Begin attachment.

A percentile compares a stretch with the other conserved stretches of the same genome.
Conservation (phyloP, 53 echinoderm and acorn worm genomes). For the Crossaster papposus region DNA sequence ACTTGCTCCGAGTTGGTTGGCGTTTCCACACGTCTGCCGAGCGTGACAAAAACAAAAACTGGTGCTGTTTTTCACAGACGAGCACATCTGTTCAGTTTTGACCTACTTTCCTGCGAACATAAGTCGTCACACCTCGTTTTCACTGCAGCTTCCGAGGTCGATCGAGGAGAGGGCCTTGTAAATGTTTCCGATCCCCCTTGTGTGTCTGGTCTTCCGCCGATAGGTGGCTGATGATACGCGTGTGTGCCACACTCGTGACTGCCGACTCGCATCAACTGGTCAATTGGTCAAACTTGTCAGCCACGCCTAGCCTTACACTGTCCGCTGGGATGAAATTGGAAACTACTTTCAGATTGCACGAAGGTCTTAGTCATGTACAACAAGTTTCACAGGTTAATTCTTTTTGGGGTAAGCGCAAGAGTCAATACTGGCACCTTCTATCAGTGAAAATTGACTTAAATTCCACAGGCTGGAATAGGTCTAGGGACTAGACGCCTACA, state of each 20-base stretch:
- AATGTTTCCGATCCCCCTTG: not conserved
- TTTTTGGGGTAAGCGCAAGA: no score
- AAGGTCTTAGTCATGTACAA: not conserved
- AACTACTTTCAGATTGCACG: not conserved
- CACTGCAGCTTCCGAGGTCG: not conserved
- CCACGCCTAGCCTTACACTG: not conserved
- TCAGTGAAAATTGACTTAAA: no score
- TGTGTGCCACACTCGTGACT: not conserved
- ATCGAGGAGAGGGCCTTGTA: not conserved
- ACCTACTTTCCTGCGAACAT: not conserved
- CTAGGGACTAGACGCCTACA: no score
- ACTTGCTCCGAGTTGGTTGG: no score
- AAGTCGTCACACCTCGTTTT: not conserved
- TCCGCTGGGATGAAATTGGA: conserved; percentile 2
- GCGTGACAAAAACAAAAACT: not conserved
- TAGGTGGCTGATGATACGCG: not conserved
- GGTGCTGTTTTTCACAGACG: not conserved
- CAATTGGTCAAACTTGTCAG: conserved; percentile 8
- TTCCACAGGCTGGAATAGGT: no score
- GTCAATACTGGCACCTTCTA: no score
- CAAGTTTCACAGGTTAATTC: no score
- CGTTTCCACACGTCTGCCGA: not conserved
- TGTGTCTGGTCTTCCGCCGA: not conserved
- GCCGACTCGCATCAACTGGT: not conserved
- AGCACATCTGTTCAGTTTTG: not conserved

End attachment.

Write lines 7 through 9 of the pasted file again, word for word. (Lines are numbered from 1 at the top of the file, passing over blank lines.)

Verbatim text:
- CACTGCAGCTTCCGAGGTCG: not conserved
- CCACGCCTAGCCTTACACTG: not conserved
- TCAGTGAAAATTGACTTAAA: no score